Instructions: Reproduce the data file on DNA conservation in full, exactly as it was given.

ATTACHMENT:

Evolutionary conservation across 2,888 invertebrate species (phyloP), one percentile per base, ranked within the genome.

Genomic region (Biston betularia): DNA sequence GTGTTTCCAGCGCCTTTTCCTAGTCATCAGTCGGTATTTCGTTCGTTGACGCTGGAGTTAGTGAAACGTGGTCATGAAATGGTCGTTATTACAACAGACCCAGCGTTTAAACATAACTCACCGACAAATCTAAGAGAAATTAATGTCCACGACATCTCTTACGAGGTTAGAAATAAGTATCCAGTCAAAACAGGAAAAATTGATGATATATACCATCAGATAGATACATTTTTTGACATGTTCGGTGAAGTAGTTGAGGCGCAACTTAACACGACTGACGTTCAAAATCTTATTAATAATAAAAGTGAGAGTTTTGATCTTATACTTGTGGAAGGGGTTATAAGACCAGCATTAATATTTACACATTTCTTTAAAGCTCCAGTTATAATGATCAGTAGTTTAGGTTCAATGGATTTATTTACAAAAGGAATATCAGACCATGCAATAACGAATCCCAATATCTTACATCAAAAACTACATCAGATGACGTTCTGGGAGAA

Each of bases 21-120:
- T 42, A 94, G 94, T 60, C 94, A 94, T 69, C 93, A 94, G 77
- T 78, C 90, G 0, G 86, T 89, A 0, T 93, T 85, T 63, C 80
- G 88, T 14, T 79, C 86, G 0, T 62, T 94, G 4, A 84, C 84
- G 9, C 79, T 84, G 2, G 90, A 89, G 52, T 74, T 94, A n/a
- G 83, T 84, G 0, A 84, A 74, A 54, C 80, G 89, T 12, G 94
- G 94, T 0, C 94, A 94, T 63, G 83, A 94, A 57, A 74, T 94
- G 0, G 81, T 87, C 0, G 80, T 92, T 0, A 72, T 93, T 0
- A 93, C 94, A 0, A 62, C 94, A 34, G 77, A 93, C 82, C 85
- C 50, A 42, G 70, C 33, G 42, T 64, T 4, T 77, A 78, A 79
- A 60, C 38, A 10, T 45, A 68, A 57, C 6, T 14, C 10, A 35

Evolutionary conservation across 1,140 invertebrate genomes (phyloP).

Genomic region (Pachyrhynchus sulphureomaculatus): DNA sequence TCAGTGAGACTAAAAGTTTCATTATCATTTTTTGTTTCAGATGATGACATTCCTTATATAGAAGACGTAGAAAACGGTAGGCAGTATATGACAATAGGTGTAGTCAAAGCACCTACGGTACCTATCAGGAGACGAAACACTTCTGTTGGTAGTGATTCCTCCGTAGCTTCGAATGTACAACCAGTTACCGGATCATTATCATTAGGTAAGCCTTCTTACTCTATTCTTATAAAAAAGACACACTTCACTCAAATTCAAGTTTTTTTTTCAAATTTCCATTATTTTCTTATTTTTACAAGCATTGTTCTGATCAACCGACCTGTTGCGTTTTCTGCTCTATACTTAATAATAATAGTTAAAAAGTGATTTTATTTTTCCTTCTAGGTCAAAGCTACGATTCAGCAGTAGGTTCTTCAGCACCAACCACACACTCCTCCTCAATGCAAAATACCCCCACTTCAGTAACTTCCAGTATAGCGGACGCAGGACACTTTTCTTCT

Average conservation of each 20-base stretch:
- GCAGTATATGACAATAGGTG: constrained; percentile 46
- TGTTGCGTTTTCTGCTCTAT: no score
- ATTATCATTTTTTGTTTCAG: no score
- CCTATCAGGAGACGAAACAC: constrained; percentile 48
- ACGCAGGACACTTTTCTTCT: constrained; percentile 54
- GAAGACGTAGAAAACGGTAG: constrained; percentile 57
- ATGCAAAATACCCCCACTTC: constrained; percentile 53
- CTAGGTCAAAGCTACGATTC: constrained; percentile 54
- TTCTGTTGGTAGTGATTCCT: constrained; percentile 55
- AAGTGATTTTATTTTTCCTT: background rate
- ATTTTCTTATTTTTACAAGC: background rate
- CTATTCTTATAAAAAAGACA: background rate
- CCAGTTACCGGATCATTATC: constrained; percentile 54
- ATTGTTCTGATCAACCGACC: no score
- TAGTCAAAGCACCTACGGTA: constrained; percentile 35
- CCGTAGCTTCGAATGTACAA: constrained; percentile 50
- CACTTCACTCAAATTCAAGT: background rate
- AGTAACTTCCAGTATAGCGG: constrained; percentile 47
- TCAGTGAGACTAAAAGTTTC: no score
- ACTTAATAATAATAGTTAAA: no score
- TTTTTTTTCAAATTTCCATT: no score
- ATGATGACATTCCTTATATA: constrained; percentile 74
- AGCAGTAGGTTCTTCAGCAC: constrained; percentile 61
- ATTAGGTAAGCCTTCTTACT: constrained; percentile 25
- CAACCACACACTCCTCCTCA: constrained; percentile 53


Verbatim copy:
Evolutionary conservation across 2,888 invertebrate species (phyloP), one percentile per base, ranked within the genome.

Genomic region (Biston betularia): DNA sequence GTGTTTCCAGCGCCTTTTCCTAGTCATCAGTCGGTATTTCGTTCGTTGACGCTGGAGTTAGTGAAACGTGGTCATGAAATGGTCGTTATTACAACAGACCCAGCGTTTAAACATAACTCACCGACAAATCTAAGAGAAATTAATGTCCACGACATCTCTTACGAGGTTAGAAATAAGTATCCAGTCAAAACAGGAAAAATTGATGATATATACCATCAGATAGATACATTTTTTGACATGTTCGGTGAAGTAGTTGAGGCGCAACTTAACACGACTGACGTTCAAAATCTTATTAATAATAAAAGTGAGAGTTTTGATCTTATACTTGTGGAAGGGGTTATAAGACCAGCATTAATATTTACACATTTCTTTAAAGCTCCAGTTATAATGATCAGTAGTTTAGGTTCAATGGATTTATTTACAAAAGGAATATCAGACCATGCAATAACGAATCCCAATATCTTACATCAAAAACTACATCAGATGACGTTCTGGGAGAA

Each of bases 21-120:
- T 42, A 94, G 94, T 60, C 94, A 94, T 69, C 93, A 94, G 77
- T 78, C 90, G 0, G 86, T 89, A 0, T 93, T 85, T 63, C 80
- G 88, T 14, T 79, C 86, G 0, T 62, T 94, G 4, A 84, C 84
- G 9, C 79, T 84, G 2, G 90, A 89, G 52, T 74, T 94, A n/a
- G 83, T 84, G 0, A 84, A 74, A 54, C 80, G 89, T 12, G 94
- G 94, T 0, C 94, A 94, T 63, G 83, A 94, A 57, A 74, T 94
- G 0, G 81, T 87, C 0, G 80, T 92, T 0, A 72, T 93, T 0
- A 93, C 94, A 0, A 62, C 94, A 34, G 77, A 93, C 82, C 85
- C 50, A 42, G 70, C 33, G 42, T 64, T 4, T 77, A 78, A 79
- A 60, C 38, A 10, T 45, A 68, A 57, C 6, T 14, C 10, A 35

Evolutionary conservation across 1,140 invertebrate genomes (phyloP).

Genomic region (Pachyrhynchus sulphureomaculatus): DNA sequence TCAGTGAGACTAAAAGTTTCATTATCATTTTTTGTTTCAGATGATGACATTCCTTATATAGAAGACGTAGAAAACGGTAGGCAGTATATGACAATAGGTGTAGTCAAAGCACCTACGGTACCTATCAGGAGACGAAACACTTCTGTTGGTAGTGATTCCTCCGTAGCTTCGAATGTACAACCAGTTACCGGATCATTATCATTAGGTAAGCCTTCTTACTCTATTCTTATAAAAAAGACACACTTCACTCAAATTCAAGTTTTTTTTTCAAATTTCCATTATTTTCTTATTTTTACAAGCATTGTTCTGATCAACCGACCTGTTGCGTTTTCTGCTCTATACTTAATAATAATAGTTAAAAAGTGATTTTATTTTTCCTTCTAGGTCAAAGCTACGATTCAGCAGTAGGTTCTTCAGCACCAACCACACACTCCTCCTCAATGCAAAATACCCCCACTTCAGTAACTTCCAGTATAGCGGACGCAGGACACTTTTCTTCT

Average conservation of each 20-base stretch:
- GCAGTATATGACAATAGGTG: constrained; percentile 46
- TGTTGCGTTTTCTGCTCTAT: no score
- ATTATCATTTTTTGTTTCAG: no score
- CCTATCAGGAGACGAAACAC: constrained; percentile 48
- ACGCAGGACACTTTTCTTCT: constrained; percentile 54
- GAAGACGTAGAAAACGGTAG: constrained; percentile 57
- ATGCAAAATACCCCCACTTC: constrained; percentile 53
- CTAGGTCAAAGCTACGATTC: constrained; percentile 54
- TTCTGTTGGTAGTGATTCCT: constrained; percentile 55
- AAGTGATTTTATTTTTCCTT: background rate
- ATTTTCTTATTTTTACAAGC: background rate
- CTATTCTTATAAAAAAGACA: background rate
- CCAGTTACCGGATCATTATC: constrained; percentile 54
- ATTGTTCTGATCAACCGACC: no score
- TAGTCAAAGCACCTACGGTA: constrained; percentile 35
- CCGTAGCTTCGAATGTACAA: constrained; percentile 50
- CACTTCACTCAAATTCAAGT: background rate
- AGTAACTTCCAGTATAGCGG: constrained; percentile 47
- TCAGTGAGACTAAAAGTTTC: no score
- ACTTAATAATAATAGTTAAA: no score
- TTTTTTTTCAAATTTCCATT: no score
- ATGATGACATTCCTTATATA: constrained; percentile 74
- AGCAGTAGGTTCTTCAGCAC: constrained; percentile 61
- ATTAGGTAAGCCTTCTTACT: constrained; percentile 25
- CAACCACACACTCCTCCTCA: constrained; percentile 53